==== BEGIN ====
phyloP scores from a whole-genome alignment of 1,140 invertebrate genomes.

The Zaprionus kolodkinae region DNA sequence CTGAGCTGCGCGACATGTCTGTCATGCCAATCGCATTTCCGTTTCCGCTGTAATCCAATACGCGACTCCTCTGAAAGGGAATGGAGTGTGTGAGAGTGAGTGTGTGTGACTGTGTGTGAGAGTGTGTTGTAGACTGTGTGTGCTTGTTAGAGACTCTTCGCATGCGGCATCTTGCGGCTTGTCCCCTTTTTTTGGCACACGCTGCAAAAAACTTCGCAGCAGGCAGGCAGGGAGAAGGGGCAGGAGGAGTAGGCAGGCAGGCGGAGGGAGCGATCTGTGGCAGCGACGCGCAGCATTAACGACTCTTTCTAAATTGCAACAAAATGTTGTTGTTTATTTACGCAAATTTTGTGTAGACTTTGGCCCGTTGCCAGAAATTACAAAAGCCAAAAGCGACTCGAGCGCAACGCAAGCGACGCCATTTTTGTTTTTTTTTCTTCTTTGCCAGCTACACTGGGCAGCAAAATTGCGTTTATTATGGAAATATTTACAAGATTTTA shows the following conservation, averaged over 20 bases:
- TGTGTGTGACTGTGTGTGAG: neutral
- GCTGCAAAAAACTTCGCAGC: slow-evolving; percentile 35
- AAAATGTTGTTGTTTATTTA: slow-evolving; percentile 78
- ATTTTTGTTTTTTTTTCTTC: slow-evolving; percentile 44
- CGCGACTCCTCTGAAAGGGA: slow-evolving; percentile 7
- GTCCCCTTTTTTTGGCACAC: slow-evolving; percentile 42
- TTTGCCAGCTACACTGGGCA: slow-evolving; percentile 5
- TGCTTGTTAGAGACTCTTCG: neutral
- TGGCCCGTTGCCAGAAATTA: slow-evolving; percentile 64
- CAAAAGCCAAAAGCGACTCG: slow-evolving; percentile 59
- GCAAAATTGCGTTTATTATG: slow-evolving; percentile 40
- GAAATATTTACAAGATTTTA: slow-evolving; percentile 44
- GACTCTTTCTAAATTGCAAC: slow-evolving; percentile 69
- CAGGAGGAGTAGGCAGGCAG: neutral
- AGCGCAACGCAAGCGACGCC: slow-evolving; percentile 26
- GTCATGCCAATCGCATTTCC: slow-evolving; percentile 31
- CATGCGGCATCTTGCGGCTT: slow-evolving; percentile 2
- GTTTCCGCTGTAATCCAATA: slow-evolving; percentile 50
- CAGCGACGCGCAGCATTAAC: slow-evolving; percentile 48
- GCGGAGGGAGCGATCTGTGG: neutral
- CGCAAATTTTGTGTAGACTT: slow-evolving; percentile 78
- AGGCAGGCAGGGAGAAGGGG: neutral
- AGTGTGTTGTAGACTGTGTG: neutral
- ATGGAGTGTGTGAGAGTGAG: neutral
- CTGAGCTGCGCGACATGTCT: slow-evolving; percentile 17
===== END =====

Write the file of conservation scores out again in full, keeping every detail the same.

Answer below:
phyloP scores from a whole-genome alignment of 1,140 invertebrate genomes.

The Zaprionus kolodkinae region DNA sequence CTGAGCTGCGCGACATGTCTGTCATGCCAATCGCATTTCCGTTTCCGCTGTAATCCAATACGCGACTCCTCTGAAAGGGAATGGAGTGTGTGAGAGTGAGTGTGTGTGACTGTGTGTGAGAGTGTGTTGTAGACTGTGTGTGCTTGTTAGAGACTCTTCGCATGCGGCATCTTGCGGCTTGTCCCCTTTTTTTGGCACACGCTGCAAAAAACTTCGCAGCAGGCAGGCAGGGAGAAGGGGCAGGAGGAGTAGGCAGGCAGGCGGAGGGAGCGATCTGTGGCAGCGACGCGCAGCATTAACGACTCTTTCTAAATTGCAACAAAATGTTGTTGTTTATTTACGCAAATTTTGTGTAGACTTTGGCCCGTTGCCAGAAATTACAAAAGCCAAAAGCGACTCGAGCGCAACGCAAGCGACGCCATTTTTGTTTTTTTTTCTTCTTTGCCAGCTACACTGGGCAGCAAAATTGCGTTTATTATGGAAATATTTACAAGATTTTA shows the following conservation, averaged over 20 bases:
- TGTGTGTGACTGTGTGTGAG: neutral
- GCTGCAAAAAACTTCGCAGC: slow-evolving; percentile 35
- AAAATGTTGTTGTTTATTTA: slow-evolving; percentile 78
- ATTTTTGTTTTTTTTTCTTC: slow-evolving; percentile 44
- CGCGACTCCTCTGAAAGGGA: slow-evolving; percentile 7
- GTCCCCTTTTTTTGGCACAC: slow-evolving; percentile 42
- TTTGCCAGCTACACTGGGCA: slow-evolving; percentile 5
- TGCTTGTTAGAGACTCTTCG: neutral
- TGGCCCGTTGCCAGAAATTA: slow-evolving; percentile 64
- CAAAAGCCAAAAGCGACTCG: slow-evolving; percentile 59
- GCAAAATTGCGTTTATTATG: slow-evolving; percentile 40
- GAAATATTTACAAGATTTTA: slow-evolving; percentile 44
- GACTCTTTCTAAATTGCAAC: slow-evolving; percentile 69
- CAGGAGGAGTAGGCAGGCAG: neutral
- AGCGCAACGCAAGCGACGCC: slow-evolving; percentile 26
- GTCATGCCAATCGCATTTCC: slow-evolving; percentile 31
- CATGCGGCATCTTGCGGCTT: slow-evolving; percentile 2
- GTTTCCGCTGTAATCCAATA: slow-evolving; percentile 50
- CAGCGACGCGCAGCATTAAC: slow-evolving; percentile 48
- GCGGAGGGAGCGATCTGTGG: neutral
- CGCAAATTTTGTGTAGACTT: slow-evolving; percentile 78
- AGGCAGGCAGGGAGAAGGGG: neutral
- AGTGTGTTGTAGACTGTGTG: neutral
- ATGGAGTGTGTGAGAGTGAG: neutral
- CTGAGCTGCGCGACATGTCT: slow-evolving; percentile 17